Mission possible: WFH with kids
Most of us here at Pure Visibility are parents—it’s one of the reasons we have such a flexible work environment. If your kid is sick or there’s a snow day, working from home is no problem! We’re used to dealing with this challenge semi-regularly. But, suddenly we’re facing a marathon of WFH with kids, without a definite end in sight.
How are we going to get through this? It’s obvious there is no right answer. At Pure Visibility we are being patient, finding new routines, and sharing our best tips with each other. And knowing there are so many more of us facing this challenge right now, we thought we’d share those tips with you, as well.
Build a WFH routine that works for you and your kids
As with all things that involve kids, your biggest asset is time. But when you’re juggling work with fidgety, bored, hungry, tired, needy, dawdling, wound-up, cranky, button-pushing, or melting-down kids, there is never enough of it. To make the most of what time we do have, the parents at Pure Visibility agree: structure is vital. Below are our best tips for creating a “new normal” for your household during these challenging times, so you can be productive, stay sane, and find balance while working from home with kids.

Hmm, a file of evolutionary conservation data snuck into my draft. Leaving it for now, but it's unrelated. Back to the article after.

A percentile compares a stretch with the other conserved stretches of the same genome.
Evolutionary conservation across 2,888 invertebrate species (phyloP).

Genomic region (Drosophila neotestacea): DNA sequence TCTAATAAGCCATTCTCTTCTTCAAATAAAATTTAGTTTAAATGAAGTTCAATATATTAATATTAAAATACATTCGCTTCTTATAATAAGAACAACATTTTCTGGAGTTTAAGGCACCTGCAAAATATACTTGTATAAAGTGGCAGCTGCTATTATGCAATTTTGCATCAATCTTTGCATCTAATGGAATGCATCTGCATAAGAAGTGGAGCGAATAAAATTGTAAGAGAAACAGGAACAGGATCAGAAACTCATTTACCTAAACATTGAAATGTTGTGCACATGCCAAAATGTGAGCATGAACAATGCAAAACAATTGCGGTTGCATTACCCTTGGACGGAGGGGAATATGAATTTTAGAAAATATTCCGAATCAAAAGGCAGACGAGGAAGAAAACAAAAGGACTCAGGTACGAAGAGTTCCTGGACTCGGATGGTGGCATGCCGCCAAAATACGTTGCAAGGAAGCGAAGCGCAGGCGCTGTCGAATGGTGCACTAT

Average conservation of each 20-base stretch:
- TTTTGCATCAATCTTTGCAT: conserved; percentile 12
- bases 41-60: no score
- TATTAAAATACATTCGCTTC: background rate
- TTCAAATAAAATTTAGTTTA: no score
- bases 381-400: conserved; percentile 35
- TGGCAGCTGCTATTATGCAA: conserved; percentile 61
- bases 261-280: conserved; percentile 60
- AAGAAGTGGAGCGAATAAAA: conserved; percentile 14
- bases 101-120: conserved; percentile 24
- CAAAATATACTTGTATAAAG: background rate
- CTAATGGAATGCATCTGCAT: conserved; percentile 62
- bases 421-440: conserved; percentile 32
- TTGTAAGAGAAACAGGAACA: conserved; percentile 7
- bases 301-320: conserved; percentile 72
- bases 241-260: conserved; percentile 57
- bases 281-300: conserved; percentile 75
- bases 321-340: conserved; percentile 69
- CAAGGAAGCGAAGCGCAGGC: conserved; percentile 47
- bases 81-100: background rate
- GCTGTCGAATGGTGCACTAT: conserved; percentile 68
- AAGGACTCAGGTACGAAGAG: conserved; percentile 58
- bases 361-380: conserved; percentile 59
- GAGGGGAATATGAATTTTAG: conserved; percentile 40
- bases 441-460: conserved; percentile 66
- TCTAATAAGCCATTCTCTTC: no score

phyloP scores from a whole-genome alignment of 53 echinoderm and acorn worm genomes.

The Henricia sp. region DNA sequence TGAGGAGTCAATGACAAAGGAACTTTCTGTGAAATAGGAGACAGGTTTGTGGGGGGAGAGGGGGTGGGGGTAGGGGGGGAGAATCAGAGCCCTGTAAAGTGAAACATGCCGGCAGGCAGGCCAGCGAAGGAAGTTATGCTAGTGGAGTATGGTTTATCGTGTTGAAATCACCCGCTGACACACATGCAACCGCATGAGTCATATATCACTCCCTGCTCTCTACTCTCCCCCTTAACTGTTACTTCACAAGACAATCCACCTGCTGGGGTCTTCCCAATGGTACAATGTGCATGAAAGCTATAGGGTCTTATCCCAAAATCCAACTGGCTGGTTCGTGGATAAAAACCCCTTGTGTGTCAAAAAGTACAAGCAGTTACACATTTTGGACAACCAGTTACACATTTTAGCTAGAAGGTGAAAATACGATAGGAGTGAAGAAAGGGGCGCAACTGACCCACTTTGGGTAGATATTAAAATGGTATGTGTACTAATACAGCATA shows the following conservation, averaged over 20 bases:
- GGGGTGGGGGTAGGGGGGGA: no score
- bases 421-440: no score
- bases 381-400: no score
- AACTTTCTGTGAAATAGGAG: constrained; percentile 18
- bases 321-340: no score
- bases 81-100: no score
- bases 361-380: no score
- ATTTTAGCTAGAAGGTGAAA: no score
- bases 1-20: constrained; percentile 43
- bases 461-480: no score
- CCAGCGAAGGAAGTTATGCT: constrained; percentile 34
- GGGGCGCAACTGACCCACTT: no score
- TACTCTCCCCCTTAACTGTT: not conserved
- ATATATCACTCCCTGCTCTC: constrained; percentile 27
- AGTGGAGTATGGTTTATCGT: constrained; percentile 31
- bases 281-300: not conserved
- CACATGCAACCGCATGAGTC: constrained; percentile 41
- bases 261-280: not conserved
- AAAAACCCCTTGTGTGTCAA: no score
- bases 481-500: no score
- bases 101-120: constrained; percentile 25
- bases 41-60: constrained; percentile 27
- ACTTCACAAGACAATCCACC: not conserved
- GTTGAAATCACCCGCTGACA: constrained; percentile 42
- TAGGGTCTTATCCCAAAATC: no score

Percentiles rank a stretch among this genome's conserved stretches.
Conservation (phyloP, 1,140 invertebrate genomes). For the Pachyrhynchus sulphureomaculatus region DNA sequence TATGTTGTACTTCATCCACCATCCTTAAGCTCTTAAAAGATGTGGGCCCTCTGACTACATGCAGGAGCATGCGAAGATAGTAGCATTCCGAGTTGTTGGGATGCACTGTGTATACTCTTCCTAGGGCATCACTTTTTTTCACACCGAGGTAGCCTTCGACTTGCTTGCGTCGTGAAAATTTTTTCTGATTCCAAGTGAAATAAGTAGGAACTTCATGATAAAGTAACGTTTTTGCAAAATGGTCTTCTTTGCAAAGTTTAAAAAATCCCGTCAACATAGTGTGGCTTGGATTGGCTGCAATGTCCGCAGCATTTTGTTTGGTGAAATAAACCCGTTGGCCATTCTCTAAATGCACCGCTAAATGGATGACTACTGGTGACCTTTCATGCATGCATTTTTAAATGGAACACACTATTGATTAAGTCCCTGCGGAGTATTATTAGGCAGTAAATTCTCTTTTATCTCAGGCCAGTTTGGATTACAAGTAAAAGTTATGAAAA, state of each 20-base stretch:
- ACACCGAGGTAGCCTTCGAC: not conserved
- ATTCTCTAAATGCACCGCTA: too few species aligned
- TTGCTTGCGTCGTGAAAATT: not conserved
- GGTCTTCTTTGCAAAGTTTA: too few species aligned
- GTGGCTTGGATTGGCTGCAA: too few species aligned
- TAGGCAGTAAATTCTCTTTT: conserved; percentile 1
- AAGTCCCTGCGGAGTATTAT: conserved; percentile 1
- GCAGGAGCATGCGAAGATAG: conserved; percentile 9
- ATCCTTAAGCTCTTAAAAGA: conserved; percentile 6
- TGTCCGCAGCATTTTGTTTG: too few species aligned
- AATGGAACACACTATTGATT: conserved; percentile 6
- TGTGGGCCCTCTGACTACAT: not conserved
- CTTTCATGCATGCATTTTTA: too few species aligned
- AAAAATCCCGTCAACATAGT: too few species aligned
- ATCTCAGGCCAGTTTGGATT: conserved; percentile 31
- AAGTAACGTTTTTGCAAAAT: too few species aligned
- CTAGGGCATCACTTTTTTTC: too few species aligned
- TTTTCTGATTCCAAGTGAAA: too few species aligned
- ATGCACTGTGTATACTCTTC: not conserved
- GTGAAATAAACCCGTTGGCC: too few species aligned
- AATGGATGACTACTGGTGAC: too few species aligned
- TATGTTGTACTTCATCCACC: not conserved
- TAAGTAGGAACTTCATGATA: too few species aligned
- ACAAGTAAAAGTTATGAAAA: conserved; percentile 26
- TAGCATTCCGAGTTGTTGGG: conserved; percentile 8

- Get your kids up and ready for the day, too. In our first post on working from home tips, we recommend that telecommuters get up and ready for the day as part of a regular routine. This is all the more important with kids! If they are young enough to still do as you ask, get them up and ready to go like a normal school day. Of course this doesn’t have to happen at 6 am, but having a regular morning routine will make this process easier in the long run.
- Plan a transition activity that you can do together. Think of something that you can do together before you “go to work” and they “go to school.” It could be reading aloud with little ones, having breakfast together, or taking a 15-minute walk. Repeat your transition activity at the end of your workday.